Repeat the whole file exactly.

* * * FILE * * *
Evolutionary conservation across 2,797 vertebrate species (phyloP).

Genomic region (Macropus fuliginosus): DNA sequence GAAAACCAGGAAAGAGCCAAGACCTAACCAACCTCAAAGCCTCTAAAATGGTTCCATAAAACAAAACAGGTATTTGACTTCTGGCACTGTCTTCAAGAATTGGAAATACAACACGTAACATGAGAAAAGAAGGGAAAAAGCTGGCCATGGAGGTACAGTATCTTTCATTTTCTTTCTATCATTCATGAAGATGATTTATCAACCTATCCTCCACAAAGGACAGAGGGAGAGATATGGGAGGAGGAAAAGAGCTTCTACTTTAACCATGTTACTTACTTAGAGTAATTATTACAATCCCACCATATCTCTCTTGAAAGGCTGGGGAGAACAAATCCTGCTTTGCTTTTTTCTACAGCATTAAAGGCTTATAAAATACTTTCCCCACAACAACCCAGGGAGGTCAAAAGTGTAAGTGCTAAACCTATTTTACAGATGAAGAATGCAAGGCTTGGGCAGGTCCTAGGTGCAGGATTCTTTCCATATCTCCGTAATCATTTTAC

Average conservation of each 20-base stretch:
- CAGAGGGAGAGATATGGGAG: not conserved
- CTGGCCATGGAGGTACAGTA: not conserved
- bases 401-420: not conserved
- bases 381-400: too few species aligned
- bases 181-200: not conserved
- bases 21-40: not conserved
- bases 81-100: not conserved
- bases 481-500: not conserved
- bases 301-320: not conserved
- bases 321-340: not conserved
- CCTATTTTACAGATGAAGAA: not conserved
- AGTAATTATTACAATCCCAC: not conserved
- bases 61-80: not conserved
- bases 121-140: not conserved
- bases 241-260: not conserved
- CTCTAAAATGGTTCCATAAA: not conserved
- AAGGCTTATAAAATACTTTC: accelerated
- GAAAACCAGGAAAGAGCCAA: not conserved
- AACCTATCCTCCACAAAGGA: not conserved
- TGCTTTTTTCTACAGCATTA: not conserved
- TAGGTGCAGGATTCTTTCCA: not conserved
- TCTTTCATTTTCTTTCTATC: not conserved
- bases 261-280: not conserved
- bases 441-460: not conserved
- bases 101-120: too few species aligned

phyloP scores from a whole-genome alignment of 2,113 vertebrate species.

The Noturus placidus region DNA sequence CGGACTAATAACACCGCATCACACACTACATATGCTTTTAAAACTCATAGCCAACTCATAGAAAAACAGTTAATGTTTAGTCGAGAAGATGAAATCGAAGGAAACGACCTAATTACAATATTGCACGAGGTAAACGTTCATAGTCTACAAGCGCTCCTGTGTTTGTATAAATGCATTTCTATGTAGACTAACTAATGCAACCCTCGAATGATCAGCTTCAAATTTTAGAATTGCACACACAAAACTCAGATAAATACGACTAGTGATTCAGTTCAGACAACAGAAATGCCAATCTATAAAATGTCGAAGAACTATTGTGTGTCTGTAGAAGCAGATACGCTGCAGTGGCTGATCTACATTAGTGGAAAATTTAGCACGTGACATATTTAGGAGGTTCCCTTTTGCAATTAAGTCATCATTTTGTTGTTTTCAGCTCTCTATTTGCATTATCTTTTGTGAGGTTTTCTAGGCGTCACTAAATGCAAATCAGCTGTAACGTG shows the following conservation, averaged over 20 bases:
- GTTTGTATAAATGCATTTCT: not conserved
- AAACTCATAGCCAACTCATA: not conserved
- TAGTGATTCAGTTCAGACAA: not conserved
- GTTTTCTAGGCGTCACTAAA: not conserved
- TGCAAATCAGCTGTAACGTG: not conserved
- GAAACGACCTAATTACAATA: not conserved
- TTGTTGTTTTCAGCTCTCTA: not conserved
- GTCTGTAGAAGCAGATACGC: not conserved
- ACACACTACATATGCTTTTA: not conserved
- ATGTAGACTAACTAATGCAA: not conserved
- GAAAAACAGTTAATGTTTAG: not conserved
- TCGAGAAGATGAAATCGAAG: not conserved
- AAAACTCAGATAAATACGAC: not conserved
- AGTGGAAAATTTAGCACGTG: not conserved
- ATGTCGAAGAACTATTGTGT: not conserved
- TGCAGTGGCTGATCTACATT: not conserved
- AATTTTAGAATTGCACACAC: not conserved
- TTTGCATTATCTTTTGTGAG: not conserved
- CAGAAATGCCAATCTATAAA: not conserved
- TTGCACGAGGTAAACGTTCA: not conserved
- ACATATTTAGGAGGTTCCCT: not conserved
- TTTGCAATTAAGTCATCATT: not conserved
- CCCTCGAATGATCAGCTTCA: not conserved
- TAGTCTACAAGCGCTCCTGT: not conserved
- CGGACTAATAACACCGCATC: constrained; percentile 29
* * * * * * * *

Evolutionary conservation across 2,797 vertebrate species (phyloP).

Genomic region (Macropus fuliginosus): DNA sequence GAAAACCAGGAAAGAGCCAAGACCTAACCAACCTCAAAGCCTCTAAAATGGTTCCATAAAACAAAACAGGTATTTGACTTCTGGCACTGTCTTCAAGAATTGGAAATACAACACGTAACATGAGAAAAGAAGGGAAAAAGCTGGCCATGGAGGTACAGTATCTTTCATTTTCTTTCTATCATTCATGAAGATGATTTATCAACCTATCCTCCACAAAGGACAGAGGGAGAGATATGGGAGGAGGAAAAGAGCTTCTACTTTAACCATGTTACTTACTTAGAGTAATTATTACAATCCCACCATATCTCTCTTGAAAGGCTGGGGAGAACAAATCCTGCTTTGCTTTTTTCTACAGCATTAAAGGCTTATAAAATACTTTCCCCACAACAACCCAGGGAGGTCAAAAGTGTAAGTGCTAAACCTATTTTACAGATGAAGAATGCAAGGCTTGGGCAGGTCCTAGGTGCAGGATTCTTTCCATATCTCCGTAATCATTTTAC

Average conservation of each 20-base stretch:
- CAGAGGGAGAGATATGGGAG: not conserved
- CTGGCCATGGAGGTACAGTA: not conserved
- bases 401-420: not conserved
- bases 381-400: too few species aligned
- bases 181-200: not conserved
- bases 21-40: not conserved
- bases 81-100: not conserved
- bases 481-500: not conserved
- bases 301-320: not conserved
- bases 321-340: not conserved
- CCTATTTTACAGATGAAGAA: not conserved
- AGTAATTATTACAATCCCAC: not conserved
- bases 61-80: not conserved
- bases 121-140: not conserved
- bases 241-260: not conserved
- CTCTAAAATGGTTCCATAAA: not conserved
- AAGGCTTATAAAATACTTTC: accelerated
- GAAAACCAGGAAAGAGCCAA: not conserved
- AACCTATCCTCCACAAAGGA: not conserved
- TGCTTTTTTCTACAGCATTA: not conserved
- TAGGTGCAGGATTCTTTCCA: not conserved
- TCTTTCATTTTCTTTCTATC: not conserved
- bases 261-280: not conserved
- bases 441-460: not conserved
- bases 101-120: too few species aligned

phyloP scores from a whole-genome alignment of 2,113 vertebrate species.

The Noturus placidus region DNA sequence CGGACTAATAACACCGCATCACACACTACATATGCTTTTAAAACTCATAGCCAACTCATAGAAAAACAGTTAATGTTTAGTCGAGAAGATGAAATCGAAGGAAACGACCTAATTACAATATTGCACGAGGTAAACGTTCATAGTCTACAAGCGCTCCTGTGTTTGTATAAATGCATTTCTATGTAGACTAACTAATGCAACCCTCGAATGATCAGCTTCAAATTTTAGAATTGCACACACAAAACTCAGATAAATACGACTAGTGATTCAGTTCAGACAACAGAAATGCCAATCTATAAAATGTCGAAGAACTATTGTGTGTCTGTAGAAGCAGATACGCTGCAGTGGCTGATCTACATTAGTGGAAAATTTAGCACGTGACATATTTAGGAGGTTCCCTTTTGCAATTAAGTCATCATTTTGTTGTTTTCAGCTCTCTATTTGCATTATCTTTTGTGAGGTTTTCTAGGCGTCACTAAATGCAAATCAGCTGTAACGTG shows the following conservation, averaged over 20 bases:
- GTTTGTATAAATGCATTTCT: not conserved
- AAACTCATAGCCAACTCATA: not conserved
- TAGTGATTCAGTTCAGACAA: not conserved
- GTTTTCTAGGCGTCACTAAA: not conserved
- TGCAAATCAGCTGTAACGTG: not conserved
- GAAACGACCTAATTACAATA: not conserved
- TTGTTGTTTTCAGCTCTCTA: not conserved
- GTCTGTAGAAGCAGATACGC: not conserved
- ACACACTACATATGCTTTTA: not conserved
- ATGTAGACTAACTAATGCAA: not conserved
- GAAAAACAGTTAATGTTTAG: not conserved
- TCGAGAAGATGAAATCGAAG: not conserved
- AAAACTCAGATAAATACGAC: not conserved
- AGTGGAAAATTTAGCACGTG: not conserved
- ATGTCGAAGAACTATTGTGT: not conserved
- TGCAGTGGCTGATCTACATT: not conserved
- AATTTTAGAATTGCACACAC: not conserved
- TTTGCATTATCTTTTGTGAG: not conserved
- CAGAAATGCCAATCTATAAA: not conserved
- TTGCACGAGGTAAACGTTCA: not conserved
- ACATATTTAGGAGGTTCCCT: not conserved
- TTTGCAATTAAGTCATCATT: not conserved
- CCCTCGAATGATCAGCTTCA: not conserved
- TAGTCTACAAGCGCTCCTGT: not conserved
- CGGACTAATAACACCGCATC: constrained; percentile 29